Seattle has nearly 100,000 parking spaces downtown. But, as Seattle Business editor John Levesque puts it, “it always seems that my car is No. 100,001 in line.” Brock and Levesque share the feeling that though we live in the metro area, something as simple as convenient parking has gone down the drain.

The city has not been stagnate in getting traffic flowing again. In November of 1996, (yes, 1996) King, Pierce and Snohomish County voters approved a tax increase which allocated funds for a 25-mile light rail system. Thus began what is collectively known as the “Dark years” for Sound Transit. I’m not being dramatic for effect, the time between 1999 and 2009 wherein the project faced numerous political and financial delays is referred to in numerous source documents as “the Dark years.”

While the Link is open now, and in fact just opened two new stations in Capitol Hill and the U District, it isn’t a solution. The process that was funded 1996, won’t even be anyway to “Ride the Wave” line to ride from Federal Way until 2023.

Seattle is, however, ranked the best city in America to find a job, the fastest-growing big city in the country and the most “cultural” city in the United States, according to the State of Downtown 2015 release. We may have made small steps in the right direction, but Brock’s central message was ignored; the time has come to pull the bottle of conscience off the shelf, pop the top, and drink up.

 

Review: The Life of Pablo by Kanye West

The dust has settled around Kanye West as the juggernaut of events that was “The Life Of Pablo” release comes to a close. The album, released Valentine’s Day exclusively via Tidal, comes with a resurgence of communication from Kanye via Twitter, for better or worse depending on your view.

“This is a gospel album,” he announced during Yeezy Season 3, the part-fashion show, part-album release and listening party befitting Kanye’s maximalist style. The album opens with the heavenly “Ultralight Beam,” immediately establishing the Christian influences Kanye weaved into the album. Both his and Chance’s verse read more like gospel than hip hop, and the full choir mixed with horns and organs takes us home to that sweet spot between genres.

The intense megalomania that comes with super-celebrity will consume and destroy those of us who cannot fathom it. Kanye West is not, however, incapable of fathoming it. Kanye’s ego explodes across the tracks, taking him to new highs of vanity and new lows of self-deprecation. Even so, he presents himself as the narcissistic anti hero we know and love, though he’s cracked a bit under the pressure of being a social icon, and we can see his anxieties are peaking through the cracks in TLOP. See: “Silver Surfer Intermission,” a track that holds no value except to prove that the temporary album title “Waves” was meant as “love and support” for rapper Max B (cited by Wiz Khalifa as the originator of the “wave”).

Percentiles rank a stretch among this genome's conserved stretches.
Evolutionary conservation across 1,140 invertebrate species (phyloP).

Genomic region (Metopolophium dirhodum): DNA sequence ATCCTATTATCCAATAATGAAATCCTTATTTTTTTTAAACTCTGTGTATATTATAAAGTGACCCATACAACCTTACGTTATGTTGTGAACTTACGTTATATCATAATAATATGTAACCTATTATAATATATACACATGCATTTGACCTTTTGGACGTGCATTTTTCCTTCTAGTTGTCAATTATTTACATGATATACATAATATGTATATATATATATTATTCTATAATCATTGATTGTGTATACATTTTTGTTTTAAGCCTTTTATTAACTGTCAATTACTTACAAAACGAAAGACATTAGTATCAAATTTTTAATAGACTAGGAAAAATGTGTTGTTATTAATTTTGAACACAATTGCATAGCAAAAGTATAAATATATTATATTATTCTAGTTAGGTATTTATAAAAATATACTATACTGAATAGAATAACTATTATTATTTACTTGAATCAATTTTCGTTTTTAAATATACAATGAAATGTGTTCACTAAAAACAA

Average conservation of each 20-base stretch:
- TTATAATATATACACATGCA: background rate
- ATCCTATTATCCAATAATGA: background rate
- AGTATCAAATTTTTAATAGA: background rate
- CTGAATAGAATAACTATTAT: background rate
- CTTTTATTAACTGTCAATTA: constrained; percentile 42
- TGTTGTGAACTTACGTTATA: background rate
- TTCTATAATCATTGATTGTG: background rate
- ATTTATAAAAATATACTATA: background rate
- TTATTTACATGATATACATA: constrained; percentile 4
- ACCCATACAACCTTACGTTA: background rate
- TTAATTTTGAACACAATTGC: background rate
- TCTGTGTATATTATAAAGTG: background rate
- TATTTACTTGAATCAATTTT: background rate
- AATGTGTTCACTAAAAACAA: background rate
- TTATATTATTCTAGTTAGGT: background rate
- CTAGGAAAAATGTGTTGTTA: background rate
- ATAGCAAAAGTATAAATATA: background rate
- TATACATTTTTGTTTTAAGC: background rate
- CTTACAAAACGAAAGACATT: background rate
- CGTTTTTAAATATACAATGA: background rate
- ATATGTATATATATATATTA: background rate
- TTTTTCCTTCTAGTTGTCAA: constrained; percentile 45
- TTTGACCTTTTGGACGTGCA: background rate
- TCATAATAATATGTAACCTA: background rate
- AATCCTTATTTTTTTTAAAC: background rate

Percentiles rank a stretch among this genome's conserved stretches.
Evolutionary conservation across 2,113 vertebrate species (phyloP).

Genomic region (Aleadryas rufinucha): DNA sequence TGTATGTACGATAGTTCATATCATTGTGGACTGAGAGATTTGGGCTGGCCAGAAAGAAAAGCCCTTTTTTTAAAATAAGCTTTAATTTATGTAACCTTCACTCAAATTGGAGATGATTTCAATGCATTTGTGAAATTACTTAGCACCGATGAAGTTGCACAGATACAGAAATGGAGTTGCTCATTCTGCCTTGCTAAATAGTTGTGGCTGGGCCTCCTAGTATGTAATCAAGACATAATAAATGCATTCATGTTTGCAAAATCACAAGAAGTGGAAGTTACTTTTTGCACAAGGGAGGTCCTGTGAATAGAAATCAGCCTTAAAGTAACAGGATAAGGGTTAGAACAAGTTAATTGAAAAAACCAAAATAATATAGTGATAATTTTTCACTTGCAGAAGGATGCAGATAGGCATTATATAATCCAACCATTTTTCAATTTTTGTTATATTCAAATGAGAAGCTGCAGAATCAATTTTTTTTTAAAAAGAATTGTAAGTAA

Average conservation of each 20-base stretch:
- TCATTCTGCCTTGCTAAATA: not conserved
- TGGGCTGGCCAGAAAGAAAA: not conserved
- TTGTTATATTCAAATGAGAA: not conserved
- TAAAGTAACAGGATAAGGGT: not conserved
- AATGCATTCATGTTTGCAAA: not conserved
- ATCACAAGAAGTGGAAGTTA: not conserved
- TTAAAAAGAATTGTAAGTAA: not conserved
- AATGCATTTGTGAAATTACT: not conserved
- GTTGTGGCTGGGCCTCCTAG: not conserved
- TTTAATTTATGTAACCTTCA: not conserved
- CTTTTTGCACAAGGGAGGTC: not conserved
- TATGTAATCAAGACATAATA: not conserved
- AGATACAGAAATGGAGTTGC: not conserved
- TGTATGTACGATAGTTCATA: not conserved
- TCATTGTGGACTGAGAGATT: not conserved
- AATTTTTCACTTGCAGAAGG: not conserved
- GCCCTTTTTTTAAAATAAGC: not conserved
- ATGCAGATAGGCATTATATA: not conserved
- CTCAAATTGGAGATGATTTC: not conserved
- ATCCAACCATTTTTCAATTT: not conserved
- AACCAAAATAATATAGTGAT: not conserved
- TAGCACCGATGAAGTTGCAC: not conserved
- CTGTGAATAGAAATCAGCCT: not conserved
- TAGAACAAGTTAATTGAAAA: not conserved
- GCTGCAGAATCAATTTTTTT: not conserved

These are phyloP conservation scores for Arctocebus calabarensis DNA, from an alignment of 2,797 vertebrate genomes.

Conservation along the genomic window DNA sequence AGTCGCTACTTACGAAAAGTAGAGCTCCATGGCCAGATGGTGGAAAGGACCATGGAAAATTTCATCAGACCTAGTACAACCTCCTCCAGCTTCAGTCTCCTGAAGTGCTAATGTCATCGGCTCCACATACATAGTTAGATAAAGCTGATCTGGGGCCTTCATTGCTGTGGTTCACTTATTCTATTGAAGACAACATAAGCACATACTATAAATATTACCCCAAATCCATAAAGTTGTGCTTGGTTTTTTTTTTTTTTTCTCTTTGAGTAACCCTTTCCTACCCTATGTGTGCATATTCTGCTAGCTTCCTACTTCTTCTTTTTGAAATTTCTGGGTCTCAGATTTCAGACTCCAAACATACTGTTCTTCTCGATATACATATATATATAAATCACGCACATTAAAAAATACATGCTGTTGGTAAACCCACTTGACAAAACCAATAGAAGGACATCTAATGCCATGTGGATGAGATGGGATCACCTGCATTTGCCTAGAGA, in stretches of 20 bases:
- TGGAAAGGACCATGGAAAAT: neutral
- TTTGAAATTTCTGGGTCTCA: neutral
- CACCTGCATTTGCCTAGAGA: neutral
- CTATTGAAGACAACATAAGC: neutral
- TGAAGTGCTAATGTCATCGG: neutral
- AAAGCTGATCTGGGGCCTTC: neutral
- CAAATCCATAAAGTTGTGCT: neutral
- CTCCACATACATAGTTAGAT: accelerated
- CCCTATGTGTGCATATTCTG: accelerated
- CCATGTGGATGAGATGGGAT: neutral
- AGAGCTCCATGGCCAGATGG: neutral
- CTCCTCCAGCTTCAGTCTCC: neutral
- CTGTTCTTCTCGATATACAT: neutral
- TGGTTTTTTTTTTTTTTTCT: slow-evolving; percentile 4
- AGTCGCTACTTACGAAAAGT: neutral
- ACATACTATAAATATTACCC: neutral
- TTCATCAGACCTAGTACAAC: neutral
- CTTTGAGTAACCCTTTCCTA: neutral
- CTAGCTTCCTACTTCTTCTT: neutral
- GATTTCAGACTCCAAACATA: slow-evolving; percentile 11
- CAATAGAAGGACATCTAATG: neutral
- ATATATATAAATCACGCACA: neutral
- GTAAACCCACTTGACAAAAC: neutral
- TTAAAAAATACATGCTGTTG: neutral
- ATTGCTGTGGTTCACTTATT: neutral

The album progresses in a much different style than previous Ye releases. Average track time is about three minutes, outliers being “Real Friends,” “No More Parties in L.A.” and “30 Hours.” Each track is different from the previous, and different from the rest of his discography, but still manages to fit together like a piece from one of the album’s namesakes, Pablo Picasso (though music reviewer Anthony Fantano would argue the tracks are “more Jackson Pollock than Pablo Picasso”).

Despite making each track feel different from the others, there’s still elements from old jams. “Waves” is reminiscent of the golden choruses on “We Major” and “Devil in a New Dress.” “Freestyle 4” and “Fade”  pull from the loud, angry Kanye that made Yeezus. The beat-chopping throughout the album solidifies Ye as the best at what he does.

Kanye draws parallels between himself and the three Pablos (St. Paul the Apostle, artist Pablo Picasso, drug lord Pablo Escobar) throughout the album. Kanye sees himself in “No More Parties in L.A.” as a messenger from God, as an artist pushing his limits,  and as the enemy of the media (I feel like Pablo when I’m workin’ on my shoes / I feel like Pablo when I see me on the news / I feel like Pablo when workin’ on my house).